Praise, like penicillin, must not be administered haphazardly. There are rules and cautions that govern the handling of potent medicines-rules about timing and dosage, cautions about possible allergic reactions. There are similar regulations about the administration of emotional medicine as well. The single most important rule is that praise deal only with children’s efforts and accomplishments, not with their character and personality.
When a child cleans up the yard, it is only natural to comment on how hard she has worked, and on how good the yard looks. It is highly unrelated, and inappropriate, to tell her what a good person she is. Words of praise should mirror for the child a realistic picture of her accomplishments, not a distorted image of her personality.
The following example illustrates desirable praise: Julie, age eight, worked hard to clean up the yard. She raked the leaves, removed the garbage, and rearranged the tools. Mother was impressed and expressed her appreciation of her efforts and achievements:
mother: The yard was so dirty. I didn’t believe it could be cleaned up in one day.
julie: I did it!
mother: It was full of leaves and garbage and things.
julie: I cleaned it all up.
mother: You put in a lot of effort!
julie: Yeah, I sure did.
mother: The yard is so clean now; it is a pleasure to look at it.
julie: It’s nice.
mother: Your beaming face tells me how proud you are. Thank you,
julie (with a mile-wide smile): You’re welcome.
Her mother’s words made Julie feel glad of her efforts and proud of her accomplishments. That evening she could not wait for her father to come home in order to show him the cleaned-up yard and again to feel within herself the pride of a task well done.
In contrast, the following words of praise addressed to the child’s personality are unhelpful:
“You are such a wonderful daughter.”
“You are truly Mother’s little helper.”
“What would Mother do without you?”
Such comments may threaten a child and cause her anxiety. She may feel that she is far from being wonderful and that she is unable to live up to this label. So, instead of fearfully waiting to be exposed as a fraud, she may decide to lessen her burden immediately by a confession of misbehavior. Direct praise of personality, like direct sunlight, is uncomfortable and blinding. It is embarrassing for a person to be told that she is wonderful, angelic, generous, and humble. She feels called upon to deny at least part of the praise. Publicly, she cannot stand up and say, “Thank you, I accept your words that I am wonderful.” Privately, too, she must reject such praise. She cannot honestly say to herself, I am wonderful. I am good and strong and generous and humble. She may not only reject the praise but may have some second thoughts about those who have praised her: If they find me so great, they cannot be so smart.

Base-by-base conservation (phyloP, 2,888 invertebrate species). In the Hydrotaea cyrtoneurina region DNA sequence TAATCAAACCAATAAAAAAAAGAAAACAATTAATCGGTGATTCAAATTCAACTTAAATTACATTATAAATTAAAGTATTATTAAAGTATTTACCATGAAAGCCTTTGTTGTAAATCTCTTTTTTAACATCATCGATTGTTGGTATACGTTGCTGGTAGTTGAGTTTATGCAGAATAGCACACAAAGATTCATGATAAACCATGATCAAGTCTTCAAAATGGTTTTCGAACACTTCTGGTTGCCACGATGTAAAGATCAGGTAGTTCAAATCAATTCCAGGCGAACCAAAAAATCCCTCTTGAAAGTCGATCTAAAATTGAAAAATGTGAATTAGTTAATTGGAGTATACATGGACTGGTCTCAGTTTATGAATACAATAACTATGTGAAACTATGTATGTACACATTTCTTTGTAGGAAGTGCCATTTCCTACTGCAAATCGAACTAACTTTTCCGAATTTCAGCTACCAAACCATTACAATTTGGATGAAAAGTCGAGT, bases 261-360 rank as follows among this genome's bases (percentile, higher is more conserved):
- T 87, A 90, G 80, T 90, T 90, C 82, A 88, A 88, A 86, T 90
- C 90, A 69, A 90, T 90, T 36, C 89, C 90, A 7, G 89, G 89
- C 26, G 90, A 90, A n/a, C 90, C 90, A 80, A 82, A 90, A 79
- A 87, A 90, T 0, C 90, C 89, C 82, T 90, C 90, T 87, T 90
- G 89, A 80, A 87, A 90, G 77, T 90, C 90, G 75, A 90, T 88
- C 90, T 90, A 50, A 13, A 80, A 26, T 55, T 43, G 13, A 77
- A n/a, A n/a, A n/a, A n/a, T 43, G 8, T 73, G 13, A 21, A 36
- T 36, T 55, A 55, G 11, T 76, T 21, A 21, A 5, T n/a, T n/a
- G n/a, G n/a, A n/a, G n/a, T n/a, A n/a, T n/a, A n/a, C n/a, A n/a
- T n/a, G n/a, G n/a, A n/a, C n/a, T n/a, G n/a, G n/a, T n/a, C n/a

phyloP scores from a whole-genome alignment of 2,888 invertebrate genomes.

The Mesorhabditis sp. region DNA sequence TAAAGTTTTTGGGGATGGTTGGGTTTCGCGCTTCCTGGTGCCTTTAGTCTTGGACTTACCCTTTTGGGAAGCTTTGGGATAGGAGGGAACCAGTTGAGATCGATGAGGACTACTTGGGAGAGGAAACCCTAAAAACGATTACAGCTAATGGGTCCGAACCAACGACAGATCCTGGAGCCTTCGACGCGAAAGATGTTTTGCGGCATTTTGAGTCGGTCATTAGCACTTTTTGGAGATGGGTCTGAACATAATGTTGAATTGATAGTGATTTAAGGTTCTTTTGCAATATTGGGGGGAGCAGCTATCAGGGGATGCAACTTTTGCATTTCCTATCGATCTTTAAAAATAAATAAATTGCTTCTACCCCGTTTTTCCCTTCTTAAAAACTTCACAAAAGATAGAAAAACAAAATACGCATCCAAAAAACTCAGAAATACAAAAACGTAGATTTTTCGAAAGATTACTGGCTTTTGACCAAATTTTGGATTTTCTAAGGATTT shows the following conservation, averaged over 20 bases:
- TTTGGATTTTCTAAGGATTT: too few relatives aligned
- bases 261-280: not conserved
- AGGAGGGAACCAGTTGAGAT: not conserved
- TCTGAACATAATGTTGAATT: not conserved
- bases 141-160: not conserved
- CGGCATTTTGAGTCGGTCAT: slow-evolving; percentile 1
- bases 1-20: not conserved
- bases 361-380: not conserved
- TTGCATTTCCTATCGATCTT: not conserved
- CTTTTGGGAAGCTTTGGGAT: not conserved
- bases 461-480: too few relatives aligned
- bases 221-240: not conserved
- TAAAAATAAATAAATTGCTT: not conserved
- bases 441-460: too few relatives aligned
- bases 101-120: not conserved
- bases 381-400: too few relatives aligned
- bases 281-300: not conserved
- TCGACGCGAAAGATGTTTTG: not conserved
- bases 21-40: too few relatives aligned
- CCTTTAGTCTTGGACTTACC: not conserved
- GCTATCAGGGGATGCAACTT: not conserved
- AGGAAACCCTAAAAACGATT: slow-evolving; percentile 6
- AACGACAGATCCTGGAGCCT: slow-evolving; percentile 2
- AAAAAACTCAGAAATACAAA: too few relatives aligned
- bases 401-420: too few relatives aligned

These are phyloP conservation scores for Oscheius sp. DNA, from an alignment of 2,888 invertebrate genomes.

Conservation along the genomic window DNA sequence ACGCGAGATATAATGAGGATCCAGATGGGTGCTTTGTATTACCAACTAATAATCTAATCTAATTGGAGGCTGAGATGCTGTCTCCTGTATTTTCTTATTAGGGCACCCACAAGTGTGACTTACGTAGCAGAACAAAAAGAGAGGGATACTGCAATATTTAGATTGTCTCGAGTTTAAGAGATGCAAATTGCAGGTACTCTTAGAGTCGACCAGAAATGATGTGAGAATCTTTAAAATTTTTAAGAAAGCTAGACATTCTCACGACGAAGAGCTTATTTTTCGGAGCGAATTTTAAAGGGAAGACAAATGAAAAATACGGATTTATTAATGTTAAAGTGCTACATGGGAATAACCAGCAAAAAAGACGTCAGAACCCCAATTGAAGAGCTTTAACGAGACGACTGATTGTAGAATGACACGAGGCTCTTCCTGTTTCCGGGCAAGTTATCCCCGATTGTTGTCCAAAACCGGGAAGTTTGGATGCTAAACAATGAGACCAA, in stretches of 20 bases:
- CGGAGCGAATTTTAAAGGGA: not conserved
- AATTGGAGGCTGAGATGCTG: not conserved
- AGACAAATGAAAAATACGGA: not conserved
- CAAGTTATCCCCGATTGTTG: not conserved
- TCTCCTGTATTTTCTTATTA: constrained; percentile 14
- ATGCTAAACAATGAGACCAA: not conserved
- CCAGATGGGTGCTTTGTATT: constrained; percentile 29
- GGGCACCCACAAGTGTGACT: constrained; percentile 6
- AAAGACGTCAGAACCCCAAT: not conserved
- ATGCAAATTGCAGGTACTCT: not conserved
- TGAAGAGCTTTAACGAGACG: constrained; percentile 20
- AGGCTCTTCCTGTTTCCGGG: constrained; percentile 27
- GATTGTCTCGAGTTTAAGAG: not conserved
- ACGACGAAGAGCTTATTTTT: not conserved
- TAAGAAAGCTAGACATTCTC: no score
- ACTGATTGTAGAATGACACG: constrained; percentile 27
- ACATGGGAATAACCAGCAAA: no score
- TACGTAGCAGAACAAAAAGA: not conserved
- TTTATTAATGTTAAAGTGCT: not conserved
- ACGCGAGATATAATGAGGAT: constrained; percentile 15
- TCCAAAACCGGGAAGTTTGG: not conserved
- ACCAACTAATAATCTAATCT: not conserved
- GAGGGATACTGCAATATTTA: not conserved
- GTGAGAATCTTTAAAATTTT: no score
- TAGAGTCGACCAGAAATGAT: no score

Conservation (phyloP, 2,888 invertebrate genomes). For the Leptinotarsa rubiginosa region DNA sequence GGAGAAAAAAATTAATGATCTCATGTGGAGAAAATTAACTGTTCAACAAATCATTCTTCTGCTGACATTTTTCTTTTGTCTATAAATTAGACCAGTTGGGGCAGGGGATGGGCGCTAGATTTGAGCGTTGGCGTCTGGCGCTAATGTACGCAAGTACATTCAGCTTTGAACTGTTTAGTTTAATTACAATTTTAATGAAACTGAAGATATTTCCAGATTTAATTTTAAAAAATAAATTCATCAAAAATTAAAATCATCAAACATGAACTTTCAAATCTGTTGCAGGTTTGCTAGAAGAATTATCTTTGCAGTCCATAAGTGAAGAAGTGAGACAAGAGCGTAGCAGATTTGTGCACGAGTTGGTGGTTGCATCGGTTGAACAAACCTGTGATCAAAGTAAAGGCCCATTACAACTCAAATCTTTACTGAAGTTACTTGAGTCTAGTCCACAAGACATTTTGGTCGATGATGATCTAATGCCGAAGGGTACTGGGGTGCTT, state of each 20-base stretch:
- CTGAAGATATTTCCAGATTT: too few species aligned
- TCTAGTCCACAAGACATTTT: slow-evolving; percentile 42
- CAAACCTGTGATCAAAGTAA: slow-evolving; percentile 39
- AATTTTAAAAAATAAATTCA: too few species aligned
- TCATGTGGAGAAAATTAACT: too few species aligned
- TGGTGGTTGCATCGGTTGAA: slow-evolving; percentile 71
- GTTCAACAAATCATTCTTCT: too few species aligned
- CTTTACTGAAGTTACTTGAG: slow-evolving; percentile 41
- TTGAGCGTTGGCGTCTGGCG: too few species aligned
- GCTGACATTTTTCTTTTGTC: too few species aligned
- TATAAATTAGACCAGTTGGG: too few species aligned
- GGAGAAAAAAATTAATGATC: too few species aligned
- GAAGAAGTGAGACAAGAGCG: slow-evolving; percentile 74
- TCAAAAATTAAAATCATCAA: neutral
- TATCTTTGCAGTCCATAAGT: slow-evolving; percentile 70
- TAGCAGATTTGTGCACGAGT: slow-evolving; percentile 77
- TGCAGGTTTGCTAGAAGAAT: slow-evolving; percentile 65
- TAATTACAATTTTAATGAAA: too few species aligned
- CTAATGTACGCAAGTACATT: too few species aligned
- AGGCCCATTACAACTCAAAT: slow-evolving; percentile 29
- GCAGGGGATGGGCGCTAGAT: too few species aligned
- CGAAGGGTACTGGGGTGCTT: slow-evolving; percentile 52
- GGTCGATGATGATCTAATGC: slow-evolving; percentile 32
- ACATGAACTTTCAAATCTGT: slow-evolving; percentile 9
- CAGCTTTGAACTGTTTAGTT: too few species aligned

Learning the Process of Praise
Praise consists of two parts: what we say to children and what they in turn say to themselves.
Our words should state clearly what we like and appreciate about their effort, help, work, consideration, creation, or accomplishments. Our words should be framed so that a child will almost inevitably draw from them a realistic conclusion about his or her personality. Our words should be like a magic canvas upon which children cannot help but paint a positive picture of themselves.
Kenny, age eight, helped his father fix up the basement. In the process he had to move heavy furniture.